Puts and Calls: A stock market crash is beyond algorithmic
The glitch: Nasdaq Chief Executive Robert Greifeld has said several factors contributed to last week’s near-1,000-point drop in the Dow: “I think it was a confluence of factors led by the marcro-economic environment, the futures market and then the listed market for those stocks.” Regulators originally thought a trading glitch may have caused the market to freefall, but Greifeld believes that was only one aspect. The fear that financial unrest in Greece could be spreading to other European countries, and heightened activity in the futures market that spilled into the equity market contributed to the issue. On Thursday, 27 U.S. stocks dropped more than 90 percent as U.S. equities tumbled, before recovering by the close. More than 285 securities rose or fell more than 60 percent during the stock-market’s plunge and will have these trades canceled. On Sunday, Nasdaq added another 12 stocks to the list of trades it was canceling following Thursday’s sudden market plunge.
What caused the glitch? Nobody knows: Various market commentators made the point that while human error may have triggered the volatility and algorithmic trading fanned the flames, regulators had little clarity on what exactly happened. In fact, some suggest that high-volume traders were the main reason that the market recovered as quickly as it did. The one sure thing is that U.S. regulators plan to examine whether securities professionals triggered the stock-market plunge or exploited the turmoil to profit illegally. The SEC aims to determine whether market participants accidentally or maliciously entered orders that derailed normal trading, and if malicious, for financial gain or for other reasons. “Other reasons” has a particularly ominous tone to it, but the White House’s homeland security and counterterrorism adviser says there is no evidence that a cyber attack was behind the chaos that shook Wall Street last Thursday.
What political hay can be made from the glitch? Two Democratic senators are calling for federal regulators to report to Congress on the cause of the sudden stock market crash. Senators Kaufman, Delaware Democrat, and Warner, Virginia Democrat, asked for an addition to the financial regulatory reform bill that calls for the SEC and the CFTC to investigate and report what happened on May 6, according to a release and letter to Senate Banking Chairman Chris Dodd, Connecticut Democrat, on Friday. One thing’s for sure, if Wall Street was looking to minimize government intervention and thwart new regulations, the timing of this glitch couldn’t have been worse. At the same time, those who think government intervention provides more protection are not encouraged by the fact existing regulation did not stop the problems, and existing regulators are still stumped.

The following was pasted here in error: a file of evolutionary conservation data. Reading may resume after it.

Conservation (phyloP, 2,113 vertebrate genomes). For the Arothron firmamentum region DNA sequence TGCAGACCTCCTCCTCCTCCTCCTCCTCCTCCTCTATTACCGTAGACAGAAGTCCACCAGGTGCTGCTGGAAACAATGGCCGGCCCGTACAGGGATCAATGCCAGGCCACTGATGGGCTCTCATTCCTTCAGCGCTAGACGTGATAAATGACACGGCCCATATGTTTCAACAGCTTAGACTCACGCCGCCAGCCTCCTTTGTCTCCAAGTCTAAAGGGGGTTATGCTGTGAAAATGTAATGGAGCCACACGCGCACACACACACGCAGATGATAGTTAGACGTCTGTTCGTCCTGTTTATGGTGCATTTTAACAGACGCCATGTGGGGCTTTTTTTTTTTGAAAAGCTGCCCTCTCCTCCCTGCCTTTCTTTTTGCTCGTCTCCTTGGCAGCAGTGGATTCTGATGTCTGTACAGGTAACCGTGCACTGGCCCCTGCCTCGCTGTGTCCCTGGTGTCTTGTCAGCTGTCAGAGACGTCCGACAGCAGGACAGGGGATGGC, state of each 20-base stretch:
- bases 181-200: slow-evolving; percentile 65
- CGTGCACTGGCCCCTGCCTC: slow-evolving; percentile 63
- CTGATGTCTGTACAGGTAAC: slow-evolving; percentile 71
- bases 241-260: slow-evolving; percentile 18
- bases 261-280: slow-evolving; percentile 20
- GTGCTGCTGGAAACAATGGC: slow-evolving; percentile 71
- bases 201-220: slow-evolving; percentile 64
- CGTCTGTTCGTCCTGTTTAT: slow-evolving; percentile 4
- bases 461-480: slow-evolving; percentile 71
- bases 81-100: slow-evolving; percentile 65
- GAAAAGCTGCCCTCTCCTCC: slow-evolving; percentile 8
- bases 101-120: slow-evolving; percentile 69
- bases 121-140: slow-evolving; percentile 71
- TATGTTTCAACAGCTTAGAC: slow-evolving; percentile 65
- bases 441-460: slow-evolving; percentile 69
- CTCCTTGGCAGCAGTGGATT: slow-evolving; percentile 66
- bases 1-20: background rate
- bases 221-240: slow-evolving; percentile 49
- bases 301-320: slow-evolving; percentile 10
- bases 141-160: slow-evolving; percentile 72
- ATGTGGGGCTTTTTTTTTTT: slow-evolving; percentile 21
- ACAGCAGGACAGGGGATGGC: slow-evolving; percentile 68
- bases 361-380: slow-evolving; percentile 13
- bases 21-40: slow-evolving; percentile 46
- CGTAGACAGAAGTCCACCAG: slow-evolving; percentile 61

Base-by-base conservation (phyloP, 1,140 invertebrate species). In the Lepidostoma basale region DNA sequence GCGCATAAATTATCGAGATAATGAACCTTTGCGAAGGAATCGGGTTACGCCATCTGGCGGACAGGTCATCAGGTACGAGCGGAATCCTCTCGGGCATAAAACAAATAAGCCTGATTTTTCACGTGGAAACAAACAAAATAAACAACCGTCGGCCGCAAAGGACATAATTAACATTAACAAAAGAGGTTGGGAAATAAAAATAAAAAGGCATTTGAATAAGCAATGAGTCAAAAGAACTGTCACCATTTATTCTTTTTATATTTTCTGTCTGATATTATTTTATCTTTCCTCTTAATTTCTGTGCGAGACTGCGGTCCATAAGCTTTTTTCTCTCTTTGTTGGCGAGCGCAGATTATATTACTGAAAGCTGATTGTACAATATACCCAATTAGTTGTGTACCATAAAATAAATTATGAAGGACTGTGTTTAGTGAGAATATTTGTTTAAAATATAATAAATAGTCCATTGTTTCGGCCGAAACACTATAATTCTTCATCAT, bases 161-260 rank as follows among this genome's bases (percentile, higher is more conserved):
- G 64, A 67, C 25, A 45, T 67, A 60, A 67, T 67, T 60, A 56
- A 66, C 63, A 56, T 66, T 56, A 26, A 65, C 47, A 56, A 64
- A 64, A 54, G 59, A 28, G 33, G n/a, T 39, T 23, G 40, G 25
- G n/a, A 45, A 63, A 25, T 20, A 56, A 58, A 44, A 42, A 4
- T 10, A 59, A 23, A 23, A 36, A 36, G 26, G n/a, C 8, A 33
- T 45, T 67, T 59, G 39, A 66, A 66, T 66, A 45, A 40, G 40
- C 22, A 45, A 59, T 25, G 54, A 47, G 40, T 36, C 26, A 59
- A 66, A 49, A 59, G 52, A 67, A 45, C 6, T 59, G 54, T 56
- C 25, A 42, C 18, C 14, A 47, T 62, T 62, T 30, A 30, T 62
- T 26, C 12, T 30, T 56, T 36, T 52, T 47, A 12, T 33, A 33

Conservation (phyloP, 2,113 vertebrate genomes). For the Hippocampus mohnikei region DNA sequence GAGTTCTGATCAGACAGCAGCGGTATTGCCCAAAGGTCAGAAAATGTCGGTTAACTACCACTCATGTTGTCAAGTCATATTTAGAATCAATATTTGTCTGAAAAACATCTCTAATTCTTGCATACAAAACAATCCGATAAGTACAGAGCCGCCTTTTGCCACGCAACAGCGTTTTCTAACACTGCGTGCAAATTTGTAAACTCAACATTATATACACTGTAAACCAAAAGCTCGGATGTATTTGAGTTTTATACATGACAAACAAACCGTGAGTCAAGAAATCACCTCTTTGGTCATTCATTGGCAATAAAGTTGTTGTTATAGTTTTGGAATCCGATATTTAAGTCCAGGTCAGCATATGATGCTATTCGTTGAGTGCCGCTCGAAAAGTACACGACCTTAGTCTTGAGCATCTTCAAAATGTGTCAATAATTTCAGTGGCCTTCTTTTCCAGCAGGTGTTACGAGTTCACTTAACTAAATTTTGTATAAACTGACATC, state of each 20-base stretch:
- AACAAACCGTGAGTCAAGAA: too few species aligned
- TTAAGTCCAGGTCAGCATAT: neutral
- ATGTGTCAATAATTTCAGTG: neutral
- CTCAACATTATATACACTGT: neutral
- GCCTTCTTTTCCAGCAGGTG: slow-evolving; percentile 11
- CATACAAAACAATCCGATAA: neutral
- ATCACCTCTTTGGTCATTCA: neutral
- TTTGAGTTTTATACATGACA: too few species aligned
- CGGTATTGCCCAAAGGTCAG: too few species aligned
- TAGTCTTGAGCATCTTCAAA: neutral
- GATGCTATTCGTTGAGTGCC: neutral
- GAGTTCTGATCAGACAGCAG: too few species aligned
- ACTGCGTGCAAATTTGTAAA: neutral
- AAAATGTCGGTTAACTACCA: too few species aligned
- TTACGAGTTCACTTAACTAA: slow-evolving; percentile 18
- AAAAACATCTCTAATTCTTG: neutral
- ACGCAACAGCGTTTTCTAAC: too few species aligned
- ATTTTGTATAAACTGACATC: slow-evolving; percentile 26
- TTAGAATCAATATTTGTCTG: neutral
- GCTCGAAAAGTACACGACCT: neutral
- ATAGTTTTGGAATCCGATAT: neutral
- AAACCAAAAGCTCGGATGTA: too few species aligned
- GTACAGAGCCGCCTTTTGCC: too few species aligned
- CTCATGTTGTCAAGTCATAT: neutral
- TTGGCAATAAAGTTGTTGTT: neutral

Climate bill revival: According to the New York Times, Sens. John Kerry, Massachusetts Democrat, and Joe Lieberman, Connecticut Independent, will unveil their long-awaited energy and climate bill this Wednesday. The senators had planned to release their bill April 26, with Senator Graham, South Carolina Republican, but when Democratic leaders had pushed the immigration ahead of climate change on the Senate agenda, Senator Graham withdrew. Senator issued his own statement saying he still agreed with the need to pass a climate and energy bill, but he was not sure now was the right time to push ahead. White House adviser Carol Browner disagrees and thinks that the oil spill in the Gulf of Mexico may help galvanize support for climate-change legislation to overhaul U.S. energy policy, said. But the oil spill may be the “death knell” for Obama’s proposal to expand offshore drilling, according to industry experts, and also may have doomed the compromise climate measure that was to include comprehensive drilling plans.
Goldman settling? Goldman Sachs lawyers met with SEC representatives last week to explore a potential settlement of the controversial Abacus transaction. While talks are preliminary, Goldman’s willingness to discuss settlement is a change from the initial response of Goldman to mount an aggressive defense to the SEC’s charges. The SEC is said to open to settlement but will require a heavy cost to Goldman to serve as an example for markets, investors and politicians. Some analysts have speculated that the total cost of a settlement could be as much as $1billion, making it one of the largest in U.S. history. Senior figures in the Obama administration may be supportive of a settlement, with the Treasury secretary and Federal Reserve favoring a settlement that would support the pending banking reforms. Goldman shareholders, who reelected Goldman’s chief executive with a 95 percent vote on Friday, may be open to settlement as well. Continual bad news has lead analysts to downgrade the stock from “outperform” to “market perform.” An analyst from UBS AG, states: “Given the uncertainty regarding the downside risk, we are moving to the sidelines. Current owners of the stock should assess their comfort level bearing this significant risk.”